Readers of this blog will know I avoid politics. In fact I can not be involved in the crafting of policy or political advocacy in my official role due to the Hatch Act. There IS however the Justice40 initiative which directs agencies to ensure 40% of of benefits from clean energy transitions goes to underserved communities.

Shalanda Baker, Director, Office of Economic Impact and Diversity, DOE.

Now, back to my role here. It is threefold: To give a presentation, in the clearest most understandable terms, of the science behind climate change (modeled in the style of Katharine Hayhoe), to make myself available to this community as a resource and, finally, to respectfully and quietly listen and learn the challenges of communities in Chicago when it comes to weather and climate. This is all part of a long term strategy: Argonne in Chicago.

The stunning garden at Blacks In Green’s The Green Living Room.

Furthermore our proposal to the Office Of Science’s Urban Integrated Field Laboratory call has BIG as well as other communities in Chicago as research partners. We have recognized you do not study communities. Communities do not want to be studied! Rather you work with communities as a trusted partner to empower them with the tools then need to understand the earth air and water where they live, how it will be impacted by a changing climate and equip them with the information they need to drive change and achieve a just energy transition.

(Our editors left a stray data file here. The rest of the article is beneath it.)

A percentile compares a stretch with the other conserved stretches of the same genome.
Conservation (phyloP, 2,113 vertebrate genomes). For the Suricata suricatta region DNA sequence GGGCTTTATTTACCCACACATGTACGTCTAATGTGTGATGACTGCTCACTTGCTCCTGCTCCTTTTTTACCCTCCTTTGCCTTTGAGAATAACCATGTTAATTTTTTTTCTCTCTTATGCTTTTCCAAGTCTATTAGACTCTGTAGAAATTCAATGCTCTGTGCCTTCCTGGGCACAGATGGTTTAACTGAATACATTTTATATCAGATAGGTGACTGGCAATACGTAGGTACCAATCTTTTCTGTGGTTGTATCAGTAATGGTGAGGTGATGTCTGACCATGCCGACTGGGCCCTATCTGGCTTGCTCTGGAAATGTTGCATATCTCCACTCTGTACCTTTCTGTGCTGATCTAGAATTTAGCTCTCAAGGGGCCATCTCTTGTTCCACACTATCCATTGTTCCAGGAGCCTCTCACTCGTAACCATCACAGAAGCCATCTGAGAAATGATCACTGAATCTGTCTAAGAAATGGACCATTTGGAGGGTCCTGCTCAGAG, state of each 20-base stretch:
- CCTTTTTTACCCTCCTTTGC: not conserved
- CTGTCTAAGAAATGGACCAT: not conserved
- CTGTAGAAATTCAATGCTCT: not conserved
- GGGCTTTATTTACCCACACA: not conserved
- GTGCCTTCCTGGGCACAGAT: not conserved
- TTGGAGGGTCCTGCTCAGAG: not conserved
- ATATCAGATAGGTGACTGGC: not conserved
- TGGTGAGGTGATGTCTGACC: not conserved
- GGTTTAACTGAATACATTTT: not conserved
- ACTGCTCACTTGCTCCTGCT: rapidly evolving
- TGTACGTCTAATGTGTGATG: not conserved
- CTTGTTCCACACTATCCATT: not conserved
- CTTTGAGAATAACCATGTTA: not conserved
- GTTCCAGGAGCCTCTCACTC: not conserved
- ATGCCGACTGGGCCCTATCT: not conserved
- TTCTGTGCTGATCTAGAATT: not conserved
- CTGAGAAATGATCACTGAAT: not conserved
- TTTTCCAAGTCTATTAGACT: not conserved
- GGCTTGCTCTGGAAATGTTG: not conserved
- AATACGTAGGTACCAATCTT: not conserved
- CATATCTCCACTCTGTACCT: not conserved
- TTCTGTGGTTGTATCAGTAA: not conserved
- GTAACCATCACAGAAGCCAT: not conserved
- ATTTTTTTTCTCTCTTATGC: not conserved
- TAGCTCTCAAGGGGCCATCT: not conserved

Thank You.

Goodbye Houston. IAH on climb out.

Day eight, a travel day back home. Very thankful to be heading home. It has been a good, long, good trip and very worthwhile. I have a better understanding of Houston meteorology, better understanding of ARM Operations which will help me be a better scientist working with ARM data and many new connections to the area and collaborations.

Daniel, a big U of H fan!

Of the seven days I was mission scientist we called three “up” days. Two (the first two) were a slam dunk. Yesterday’s was less so with storm firing more to the east and north of the TRACER domain. The data from yesterday will still be interesting in studying a transition to an atmosphere more conducive to storms.

David Oaks. Michicagian to Alaska, Norway and now Texas.

Mike Jensen, the overall PI (lead) for TRACER will now take over as the Mission Scientist while Chris Nowotarski from Texas A&M will take over from Bobby as forecast coordinator. It was really nice today to not be “on”. Not having to plan my day around spinning up and having the call.

Gabi Pessoa, from theater in Rio to balloons in Houston.

Most of all I am thankful to the AMF site staff. David Oaks, the technical lead, Daniel Bahrt, Mark Spychala and Gabi Pessoa. Not only are they key to collecting data that will change our understanding of our planet they do it with style and a passion for the mission that is amazing. It is interesting to think when I attended a break out meeting at an ARM-ASR meeting (I think it was in 2016) when folks were just starting to talk about Houston and then I decided that we (Bobby and I) should start studying Houston storms using data from the local NWS NEXRAD radar it would lead to this.

Mark Spychala. Valpo grad, Army and NEON nerd now geeking on Texas clouds.

Also amazing, when Mike led the proposal and we came up with ideas for deploying to Houston that our science thoughts would lead to the uprooting and redeploying of people. Fact is, as much as we try, ARM’s deployments can not be fully automated. In La Porte, where we are deployed to the middle of an airfield, launching sounding balloons takes careful coordination with the airport, authorities and Houston TRACON. And even beyond soundings each technician does daily rounds where they inspect instruments, clean windows and work with visiting scientists like myself.